With so much negativity in the world today, we're all searching for something positive, something good that can come from of all of this.
Well, here it is: pollution is way down in many areas around the world.
With a higher amount of people working from home these days, and some factories churning out fewer products, climate experts have noticed less air pollution since the pandemic started.
But will this trend continue when the pandemic is over?
“I don’t think we’ll ever go back to the way things were. As we emerge from this pandemic, I think we will be smarter and see that you don’t always have to drive into work or you don’t always have to fly in an airplane for that meeting,” University of St. Thomas professor John Abraham says.
Back in March when almost everything was shut down, pollution experts noticed a 15% to 25% drop in nitrogen dioxide in the air across the U.S., compared to the same time last year.
Experts say nitrogen dioxide levels are a great indicator for air pollution overall.
The readings from China were even more impressive.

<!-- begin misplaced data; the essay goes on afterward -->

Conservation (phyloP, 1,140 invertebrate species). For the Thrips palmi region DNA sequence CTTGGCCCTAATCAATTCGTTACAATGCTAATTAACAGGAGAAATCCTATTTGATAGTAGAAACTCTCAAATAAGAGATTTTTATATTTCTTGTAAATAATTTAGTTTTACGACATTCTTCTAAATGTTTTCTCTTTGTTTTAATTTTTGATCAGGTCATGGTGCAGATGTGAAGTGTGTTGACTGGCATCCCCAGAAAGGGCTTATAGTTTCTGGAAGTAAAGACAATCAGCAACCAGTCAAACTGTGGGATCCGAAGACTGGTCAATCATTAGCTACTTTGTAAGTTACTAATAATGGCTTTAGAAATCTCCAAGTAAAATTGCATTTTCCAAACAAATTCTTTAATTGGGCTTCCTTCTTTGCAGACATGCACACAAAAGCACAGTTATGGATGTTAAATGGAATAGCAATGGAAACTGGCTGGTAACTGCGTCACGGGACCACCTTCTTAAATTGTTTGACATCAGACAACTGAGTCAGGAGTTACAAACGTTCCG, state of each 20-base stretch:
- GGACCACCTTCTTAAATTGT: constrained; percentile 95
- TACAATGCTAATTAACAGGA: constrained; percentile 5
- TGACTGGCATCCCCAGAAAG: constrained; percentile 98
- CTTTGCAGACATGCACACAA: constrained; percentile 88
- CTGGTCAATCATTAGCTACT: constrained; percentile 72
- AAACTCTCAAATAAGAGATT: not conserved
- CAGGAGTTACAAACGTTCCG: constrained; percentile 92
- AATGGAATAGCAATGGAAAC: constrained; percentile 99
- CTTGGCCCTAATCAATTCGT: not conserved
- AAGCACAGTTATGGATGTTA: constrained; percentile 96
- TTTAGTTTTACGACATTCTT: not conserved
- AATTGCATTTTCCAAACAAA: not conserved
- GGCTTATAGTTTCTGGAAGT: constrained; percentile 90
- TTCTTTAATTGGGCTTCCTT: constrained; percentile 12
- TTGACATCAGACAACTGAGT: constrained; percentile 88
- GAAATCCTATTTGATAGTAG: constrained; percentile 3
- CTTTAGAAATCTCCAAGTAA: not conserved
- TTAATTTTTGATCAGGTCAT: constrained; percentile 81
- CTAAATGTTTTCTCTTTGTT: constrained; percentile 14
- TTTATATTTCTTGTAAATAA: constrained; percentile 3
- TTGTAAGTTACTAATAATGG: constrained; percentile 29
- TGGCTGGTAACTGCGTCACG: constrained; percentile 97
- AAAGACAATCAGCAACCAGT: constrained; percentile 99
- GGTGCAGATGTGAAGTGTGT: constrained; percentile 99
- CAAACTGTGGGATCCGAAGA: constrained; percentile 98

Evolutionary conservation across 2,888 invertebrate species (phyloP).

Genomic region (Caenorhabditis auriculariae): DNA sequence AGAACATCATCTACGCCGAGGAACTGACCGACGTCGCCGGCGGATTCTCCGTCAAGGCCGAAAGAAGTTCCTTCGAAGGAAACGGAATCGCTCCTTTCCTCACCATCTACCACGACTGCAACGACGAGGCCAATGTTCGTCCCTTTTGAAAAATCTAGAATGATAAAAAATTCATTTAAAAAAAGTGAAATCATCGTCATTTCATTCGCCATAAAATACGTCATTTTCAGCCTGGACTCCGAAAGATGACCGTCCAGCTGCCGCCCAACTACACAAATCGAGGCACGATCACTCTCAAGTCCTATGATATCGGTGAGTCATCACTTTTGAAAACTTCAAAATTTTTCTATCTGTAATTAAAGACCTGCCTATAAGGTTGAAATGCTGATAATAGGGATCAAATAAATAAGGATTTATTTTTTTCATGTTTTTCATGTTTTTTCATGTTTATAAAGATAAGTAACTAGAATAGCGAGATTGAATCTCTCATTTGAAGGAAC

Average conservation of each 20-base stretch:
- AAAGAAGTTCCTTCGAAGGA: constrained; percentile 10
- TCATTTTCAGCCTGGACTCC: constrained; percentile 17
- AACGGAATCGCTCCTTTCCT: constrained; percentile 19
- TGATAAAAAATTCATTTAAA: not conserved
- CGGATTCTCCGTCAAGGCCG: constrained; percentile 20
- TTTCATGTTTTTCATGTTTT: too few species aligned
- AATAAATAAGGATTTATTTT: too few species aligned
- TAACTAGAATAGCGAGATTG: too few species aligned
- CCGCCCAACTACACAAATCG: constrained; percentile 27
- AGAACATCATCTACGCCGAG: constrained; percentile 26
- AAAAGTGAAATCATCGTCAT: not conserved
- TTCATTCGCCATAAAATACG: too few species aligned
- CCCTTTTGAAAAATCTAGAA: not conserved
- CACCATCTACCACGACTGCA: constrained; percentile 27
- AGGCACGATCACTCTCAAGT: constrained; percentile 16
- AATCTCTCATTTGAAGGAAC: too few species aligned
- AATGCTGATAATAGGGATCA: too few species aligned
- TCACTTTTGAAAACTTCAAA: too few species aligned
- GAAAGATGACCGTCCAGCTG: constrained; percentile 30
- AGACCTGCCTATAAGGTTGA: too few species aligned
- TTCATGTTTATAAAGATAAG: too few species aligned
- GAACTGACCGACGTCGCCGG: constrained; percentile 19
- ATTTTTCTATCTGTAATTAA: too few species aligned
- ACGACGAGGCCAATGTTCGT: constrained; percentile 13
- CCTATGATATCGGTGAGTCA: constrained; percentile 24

NASA and European Space Agency satellites captured images that show how nitrogen dioxide levels in China dropped significantly when the stay-at-home order went into effect.
A study put out by Stanford University suggests those reductions likely saved 77,000 lives in China, because people were simply breathing cleaner air.
"It’s providing benefits to people with respiratory problems and with heart problems, and it’s around the world," Abraham says.
The World Health Organization estimates 4.2 million people worldwide die every year due complications with air pollution.
That's six times higher than the number of people who have died from COVID-19, according to the latest numbers from Johns Hopkins University.
"As we use energy more wisely, we're going to save the environment, we're going to save on the cost of transportation, but we're also going to save on our health. We call that a co-benefit, three benefits wrapped into one,” Abraham says.
And with the virus messing up supply chains around the world, it's hard to get certain products.
Abraham says people are learning to simply do without, which might also have an effect on the environment long term.
"We are learning that some things weren't necessary. Some things weren't essential. They were just nice to have,” Abraham says.
And with so many people out of work these days, Abraham says now is the perfect time for the U.S. to invest in clean energy, to create a new industry with new jobs and a new future, to emerge from the chaos of COVID better than before.
"Strife creates change. When everything is easy, we don't go through those tough decisions to improve what we're doing. If we get our act together, we can emerge better off in the future and that’s really the goal.”
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